Although the first prong of the Heller analysis is important, the D.C. Circuit has ruled that certain legislation restricting access to weapons in common use passes intermediate scrutiny.  See Heller, 670 F.3d at 1261–64.  This holding clearly suggests that the second prong of the Heller analysis is far more important when determining the constitutionality of legislation. See id.  Although pro-gun advocates may prove that semiautomatic rifles with bump-fire stocks are weapons in common use by relying on Heller II, the proposed bill may still be constitutional.  See id.  Ultimately, the ability of the proposed legislation to withstand a constitutional challenge will pivot on the language of the bill as well as the government’s success in fulfilling its burden to prove that there is a substantial relationship and reasonable fit between the legislation and goal of preventing future deadly mass shootings.  See id. at 1262–63.

III. Conclusion

The proposed bill aims to ban any part that increases fire rate and may be too broad to pass heightened scrutiny.  H.R. 3999, 115th Cong. (2017); see also Bauer v. Becerra, 858 F.3d 1216, 1223 (9th Cir. 2017) (stating that there must be a reasonable fit between the legislation and government’s objective).  If the proposed bill’s scope is not narrowed to reflect bump-fire stocks more specifically, it is possible that the courts will find that the legislation violates the Second Amendment.  See Bauer, 858 F.3d at 1223.  However, if the proposed bill is properly redrafted, the courts will likely find that the legislature made a reasonable judgment based on substantial evidence that access to bump-fire stocks creates a public safety risk.  See id. (stating that intermediate scrutiny does not require the least restrictive means to accomplish substantial governmental interest).  Ultimately, there is a chance that this bill’s controversial language will prevent it from ever making it to Congress for a vote.  However, if the proposed bill does make it to the floor and is signed into law, the courts will have the opportunity to rule on its constitutionality.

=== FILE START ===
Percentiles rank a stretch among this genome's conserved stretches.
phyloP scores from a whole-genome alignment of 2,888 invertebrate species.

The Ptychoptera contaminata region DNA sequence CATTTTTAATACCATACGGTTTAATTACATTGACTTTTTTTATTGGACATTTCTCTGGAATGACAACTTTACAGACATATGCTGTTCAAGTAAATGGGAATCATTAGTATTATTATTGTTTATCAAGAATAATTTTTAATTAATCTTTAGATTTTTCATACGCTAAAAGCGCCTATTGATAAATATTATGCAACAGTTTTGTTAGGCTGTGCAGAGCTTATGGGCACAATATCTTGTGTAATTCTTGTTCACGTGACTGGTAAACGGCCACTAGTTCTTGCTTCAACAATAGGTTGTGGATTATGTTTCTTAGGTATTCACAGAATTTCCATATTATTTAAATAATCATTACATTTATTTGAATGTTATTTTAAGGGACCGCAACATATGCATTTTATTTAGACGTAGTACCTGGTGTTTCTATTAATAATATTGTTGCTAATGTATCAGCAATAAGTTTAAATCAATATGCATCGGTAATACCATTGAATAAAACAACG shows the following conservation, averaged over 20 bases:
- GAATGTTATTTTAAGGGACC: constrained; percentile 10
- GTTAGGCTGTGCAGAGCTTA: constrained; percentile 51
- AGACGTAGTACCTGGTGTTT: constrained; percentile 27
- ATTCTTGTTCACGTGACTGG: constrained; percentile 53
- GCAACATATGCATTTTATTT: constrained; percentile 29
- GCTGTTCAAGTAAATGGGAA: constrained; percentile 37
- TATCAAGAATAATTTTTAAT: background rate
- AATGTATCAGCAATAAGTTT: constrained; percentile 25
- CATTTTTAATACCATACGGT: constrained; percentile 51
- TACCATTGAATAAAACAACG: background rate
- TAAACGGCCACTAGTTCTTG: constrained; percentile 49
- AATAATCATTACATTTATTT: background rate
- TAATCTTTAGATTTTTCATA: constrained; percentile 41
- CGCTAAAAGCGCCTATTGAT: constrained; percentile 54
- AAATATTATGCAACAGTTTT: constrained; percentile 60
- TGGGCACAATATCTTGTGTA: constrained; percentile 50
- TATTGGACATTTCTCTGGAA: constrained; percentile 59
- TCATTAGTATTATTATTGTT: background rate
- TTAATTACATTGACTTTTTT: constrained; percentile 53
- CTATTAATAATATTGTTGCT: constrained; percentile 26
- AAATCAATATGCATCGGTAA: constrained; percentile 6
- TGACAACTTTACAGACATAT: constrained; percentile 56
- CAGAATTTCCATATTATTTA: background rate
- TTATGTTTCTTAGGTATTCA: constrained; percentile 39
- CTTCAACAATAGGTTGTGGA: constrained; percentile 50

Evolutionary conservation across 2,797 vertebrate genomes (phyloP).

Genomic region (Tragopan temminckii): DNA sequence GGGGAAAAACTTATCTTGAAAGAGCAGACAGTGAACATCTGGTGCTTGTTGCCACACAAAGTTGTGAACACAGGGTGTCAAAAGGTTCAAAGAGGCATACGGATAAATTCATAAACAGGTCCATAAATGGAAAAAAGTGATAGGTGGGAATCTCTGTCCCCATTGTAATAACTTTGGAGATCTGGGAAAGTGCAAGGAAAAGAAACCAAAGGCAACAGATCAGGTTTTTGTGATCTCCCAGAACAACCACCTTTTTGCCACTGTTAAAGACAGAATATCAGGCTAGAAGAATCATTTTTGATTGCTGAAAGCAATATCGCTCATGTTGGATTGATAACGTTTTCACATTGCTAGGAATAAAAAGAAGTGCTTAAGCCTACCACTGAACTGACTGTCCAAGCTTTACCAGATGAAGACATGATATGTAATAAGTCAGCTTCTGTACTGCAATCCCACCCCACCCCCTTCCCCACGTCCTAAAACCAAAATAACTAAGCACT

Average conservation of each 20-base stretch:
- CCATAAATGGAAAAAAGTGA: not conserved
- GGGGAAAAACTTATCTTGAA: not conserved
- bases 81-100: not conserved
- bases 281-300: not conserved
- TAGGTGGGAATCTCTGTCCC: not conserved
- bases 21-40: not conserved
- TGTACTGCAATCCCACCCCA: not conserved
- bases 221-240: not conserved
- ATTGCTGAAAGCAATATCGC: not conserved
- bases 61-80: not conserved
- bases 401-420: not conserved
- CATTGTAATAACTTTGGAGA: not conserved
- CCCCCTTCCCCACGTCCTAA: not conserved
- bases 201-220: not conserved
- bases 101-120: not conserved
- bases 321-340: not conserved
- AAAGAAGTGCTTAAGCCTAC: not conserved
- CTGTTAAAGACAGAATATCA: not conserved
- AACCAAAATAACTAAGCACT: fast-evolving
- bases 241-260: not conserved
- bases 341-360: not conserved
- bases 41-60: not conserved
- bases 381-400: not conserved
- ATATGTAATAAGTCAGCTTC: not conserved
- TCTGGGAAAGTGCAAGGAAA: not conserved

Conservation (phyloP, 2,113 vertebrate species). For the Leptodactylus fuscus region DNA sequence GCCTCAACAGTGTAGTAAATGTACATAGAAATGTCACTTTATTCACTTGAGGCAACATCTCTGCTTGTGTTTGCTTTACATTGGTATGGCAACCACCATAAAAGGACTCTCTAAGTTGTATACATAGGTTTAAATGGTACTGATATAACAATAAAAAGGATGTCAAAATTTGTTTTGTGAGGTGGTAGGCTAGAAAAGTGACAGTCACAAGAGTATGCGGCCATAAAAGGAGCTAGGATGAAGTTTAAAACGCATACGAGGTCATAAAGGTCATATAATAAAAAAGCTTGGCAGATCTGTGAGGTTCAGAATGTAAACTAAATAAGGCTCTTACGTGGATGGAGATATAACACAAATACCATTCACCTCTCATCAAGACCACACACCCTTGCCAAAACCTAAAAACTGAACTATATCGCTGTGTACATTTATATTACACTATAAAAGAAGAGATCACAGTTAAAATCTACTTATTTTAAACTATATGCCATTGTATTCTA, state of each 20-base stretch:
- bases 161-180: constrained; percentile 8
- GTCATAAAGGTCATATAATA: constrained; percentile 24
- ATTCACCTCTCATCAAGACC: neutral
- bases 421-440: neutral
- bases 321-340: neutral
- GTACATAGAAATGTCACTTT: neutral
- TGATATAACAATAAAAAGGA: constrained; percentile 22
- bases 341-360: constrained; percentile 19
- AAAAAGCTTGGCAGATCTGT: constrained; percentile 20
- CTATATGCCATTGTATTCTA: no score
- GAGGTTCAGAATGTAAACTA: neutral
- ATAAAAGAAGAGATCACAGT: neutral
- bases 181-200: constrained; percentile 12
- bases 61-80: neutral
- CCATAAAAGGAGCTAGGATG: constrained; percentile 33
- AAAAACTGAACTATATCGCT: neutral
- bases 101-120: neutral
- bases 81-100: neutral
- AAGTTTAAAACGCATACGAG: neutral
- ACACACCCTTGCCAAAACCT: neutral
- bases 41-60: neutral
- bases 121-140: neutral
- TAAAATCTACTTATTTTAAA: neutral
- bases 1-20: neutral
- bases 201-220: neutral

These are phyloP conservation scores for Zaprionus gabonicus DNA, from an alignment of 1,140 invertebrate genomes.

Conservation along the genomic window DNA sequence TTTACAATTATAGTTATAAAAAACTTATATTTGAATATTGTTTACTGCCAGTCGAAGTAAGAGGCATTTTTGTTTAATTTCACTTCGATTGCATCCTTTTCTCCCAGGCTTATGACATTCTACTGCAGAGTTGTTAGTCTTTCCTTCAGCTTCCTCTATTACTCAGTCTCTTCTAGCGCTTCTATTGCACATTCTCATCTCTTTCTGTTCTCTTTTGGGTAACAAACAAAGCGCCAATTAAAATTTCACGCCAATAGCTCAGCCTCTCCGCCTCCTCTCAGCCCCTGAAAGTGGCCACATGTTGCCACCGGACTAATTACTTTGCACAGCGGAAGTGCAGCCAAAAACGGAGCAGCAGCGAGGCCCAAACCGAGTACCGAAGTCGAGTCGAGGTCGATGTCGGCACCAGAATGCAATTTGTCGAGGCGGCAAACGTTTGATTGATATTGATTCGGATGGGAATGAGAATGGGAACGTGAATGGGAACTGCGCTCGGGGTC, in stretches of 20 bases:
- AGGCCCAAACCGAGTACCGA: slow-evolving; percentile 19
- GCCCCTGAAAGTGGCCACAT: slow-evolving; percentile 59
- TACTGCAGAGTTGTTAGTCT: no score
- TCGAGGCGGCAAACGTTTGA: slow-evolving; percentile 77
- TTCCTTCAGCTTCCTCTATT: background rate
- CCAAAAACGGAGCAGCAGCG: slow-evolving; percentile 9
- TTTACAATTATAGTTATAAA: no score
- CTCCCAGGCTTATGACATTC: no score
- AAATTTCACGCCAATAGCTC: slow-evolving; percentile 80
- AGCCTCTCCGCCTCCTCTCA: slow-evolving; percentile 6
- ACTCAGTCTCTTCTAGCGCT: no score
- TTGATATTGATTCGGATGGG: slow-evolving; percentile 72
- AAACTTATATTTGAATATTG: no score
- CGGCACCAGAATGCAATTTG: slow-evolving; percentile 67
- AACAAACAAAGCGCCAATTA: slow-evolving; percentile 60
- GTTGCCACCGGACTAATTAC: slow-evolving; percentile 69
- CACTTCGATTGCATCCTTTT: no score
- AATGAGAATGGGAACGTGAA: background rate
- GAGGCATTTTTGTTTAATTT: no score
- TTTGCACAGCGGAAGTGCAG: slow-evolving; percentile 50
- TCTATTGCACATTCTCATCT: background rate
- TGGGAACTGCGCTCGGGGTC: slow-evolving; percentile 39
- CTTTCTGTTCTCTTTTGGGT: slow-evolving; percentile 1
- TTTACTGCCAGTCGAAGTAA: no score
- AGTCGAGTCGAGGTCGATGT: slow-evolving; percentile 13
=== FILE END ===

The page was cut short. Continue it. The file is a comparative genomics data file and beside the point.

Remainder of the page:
*Jacob Waechter is a second-year law student at the University of Baltimore School of Law, where he currently serves as a staff editor for the Law Review.  He is also a member of the Royal Graham Shannonhouse III Honor Society and is recognized as a Royal Graham Shannonhouse III Honor Society Distinguished Scholar.  During the summer of 2017, Jacob worked as a legal intern for the Honorable Mickey J. Norman on the Circuit Court for Baltimore County.  Currently, Jacob is a law clerk at the Felony Review Unit in the Baltimore County State’s Attorney’s Office.